When appellee Vanguard Insurance Company denied coverage of the damaged airplane, appellant filed suit against his insurance agent, Vanguard, and several other insurance companies. This appeal follows the grant of summary judgment to Vanguard.
The controversy centers around a Vanguard insurance policy which covered a Beech Duke aircraft owned by appellant. That policy contains a provision concerning automatic insurance for newly acquired aircraft: "If the Named Insured who is the owner of the aircraft described in this policy acquires ownership of another aircraft of similar type, as defined herein, having a 'Standard' category airworthiness certificate issued by the Federal Aviation Administration during the Policy Period and so notifies the Company within ten days following the date of its acquisition by him, such insurance as is afforded by this Policy applies to such other aircraft as of such acquisition date . . ." The policy defines "similar type" as "single-engine aircraft if single-engine aircraft are insured under the Policy or multi-engine aircraft if multi-engine aircraft are insured under the Policy which are constructed in a manner utilizing the same type of landing gear, the same type of propeller, the same type of engine or engines if multi-engine aircraft (with horsepower of each within 25%), the same type of wing and the same number of seats or less."
Construing the evidence against the movant/defendant, the following scenario unfolds: in late 1981, appellant informed his insurance agent, Carol Cawthon, president of Carol's Aircraft and General Insurance, Inc. ("Carol's") that he was interested in purchasing a King Air plane to replace the insured Beech Duke he owned. Appellant purchased the King Air in Cleveland, Ohio, on January 26, 1982, and Cawthon telephonically confirmed that the aircraft was insured. She also informed the banking institution which financed the purchase that the plane was insured. Several weeks later, on February 16, 1982, appellant was flying the King Air to Ohio and experienced bad weather. The plane struck an antenna when he attempted to land in Mansfield, Ohio; he aborted that landing and flew to Columbus, Ohio, where weather conditions were more favorable. Upon landing there, the nose gear collapsed and the plane was extensively damaged.
Appellant notified Carol's of the incident the following day. After pulling appellant's file, Mrs. Cawthon discovered that the damaged airplane was not insured, due to her daughter/employee's failure to bind the coverage. Feeling obligated to pay for the damage, Mrs. Cawthon paid several small bills; however, when she received the estimate to repair the damage done to the plane, she realized she could not pay that bill. On or about March 26, 1982, she informed appellant of the lack of insurance coverage.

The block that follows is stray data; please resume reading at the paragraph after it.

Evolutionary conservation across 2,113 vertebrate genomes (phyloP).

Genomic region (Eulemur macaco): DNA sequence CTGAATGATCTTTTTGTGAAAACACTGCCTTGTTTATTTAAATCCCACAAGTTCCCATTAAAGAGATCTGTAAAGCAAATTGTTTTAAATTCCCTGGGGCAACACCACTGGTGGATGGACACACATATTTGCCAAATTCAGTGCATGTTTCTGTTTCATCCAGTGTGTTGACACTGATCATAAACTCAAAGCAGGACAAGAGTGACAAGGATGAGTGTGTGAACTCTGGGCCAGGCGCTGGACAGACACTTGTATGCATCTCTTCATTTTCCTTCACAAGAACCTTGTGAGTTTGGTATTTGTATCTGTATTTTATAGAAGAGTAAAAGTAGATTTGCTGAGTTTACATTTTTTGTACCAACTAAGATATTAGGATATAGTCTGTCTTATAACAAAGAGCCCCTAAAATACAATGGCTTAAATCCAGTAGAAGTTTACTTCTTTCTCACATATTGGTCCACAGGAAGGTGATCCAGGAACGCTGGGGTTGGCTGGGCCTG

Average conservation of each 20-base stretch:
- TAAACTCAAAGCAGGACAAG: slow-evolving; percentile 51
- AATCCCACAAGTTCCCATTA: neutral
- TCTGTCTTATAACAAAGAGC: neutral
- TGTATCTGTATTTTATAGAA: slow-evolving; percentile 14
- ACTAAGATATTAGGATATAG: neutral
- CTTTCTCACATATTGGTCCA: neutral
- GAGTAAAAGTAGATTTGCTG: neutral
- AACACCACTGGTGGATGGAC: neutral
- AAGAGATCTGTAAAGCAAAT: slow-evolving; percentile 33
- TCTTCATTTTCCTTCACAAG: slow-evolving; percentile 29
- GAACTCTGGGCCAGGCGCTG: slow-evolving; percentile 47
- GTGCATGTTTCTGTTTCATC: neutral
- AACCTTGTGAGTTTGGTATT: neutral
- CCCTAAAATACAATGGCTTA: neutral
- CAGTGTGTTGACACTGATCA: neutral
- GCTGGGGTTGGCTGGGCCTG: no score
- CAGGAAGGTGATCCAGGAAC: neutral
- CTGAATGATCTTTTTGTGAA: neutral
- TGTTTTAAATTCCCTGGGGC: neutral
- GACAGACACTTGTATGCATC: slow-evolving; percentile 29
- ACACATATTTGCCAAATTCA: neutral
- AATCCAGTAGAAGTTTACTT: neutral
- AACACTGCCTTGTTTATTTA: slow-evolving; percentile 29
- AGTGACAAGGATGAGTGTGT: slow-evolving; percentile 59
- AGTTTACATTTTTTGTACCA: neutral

Cawthon asked him to return the original policy in order that she might return it to the underwriters and secure the unearned premium. A week later, Mrs. Cawthon corresponded with appellant's attorney, asking for the immediate execution and return of a lost policy release. Mrs. Cawthon never received an executed lost policy release from appellant or his attorney.
The record is replete with evidence that Mrs. Cawthon was not an agent of Vanguard. When she was deposed, Mrs. Cawthon stated that she was not an employee of any of the insurance companies involved in this lawsuit; she had no relationship with any of the insurance companies; she had no binding authority for any company; she had not received any material containing guidelines for writing insurance from the insurance companies; and her office contained no written material indicating to customers the companies for whom she wrote insurance. In effect, she took the customer's order and history and checked with various insurers to see if any would extend the coverage the customer sought. She would then report her findings to the customer, have him make a decision, and call the underwriter of the insurance company selected by the customer and request that the chosen insurance be written.
An employee of Vanguard's underwriter gave an affidavit in support of Vanguard's motion for summary judgment and stated that neither Vanguard nor its underwriter had any type of express or implied agency relationship with Mrs. Cawthon or Carol's.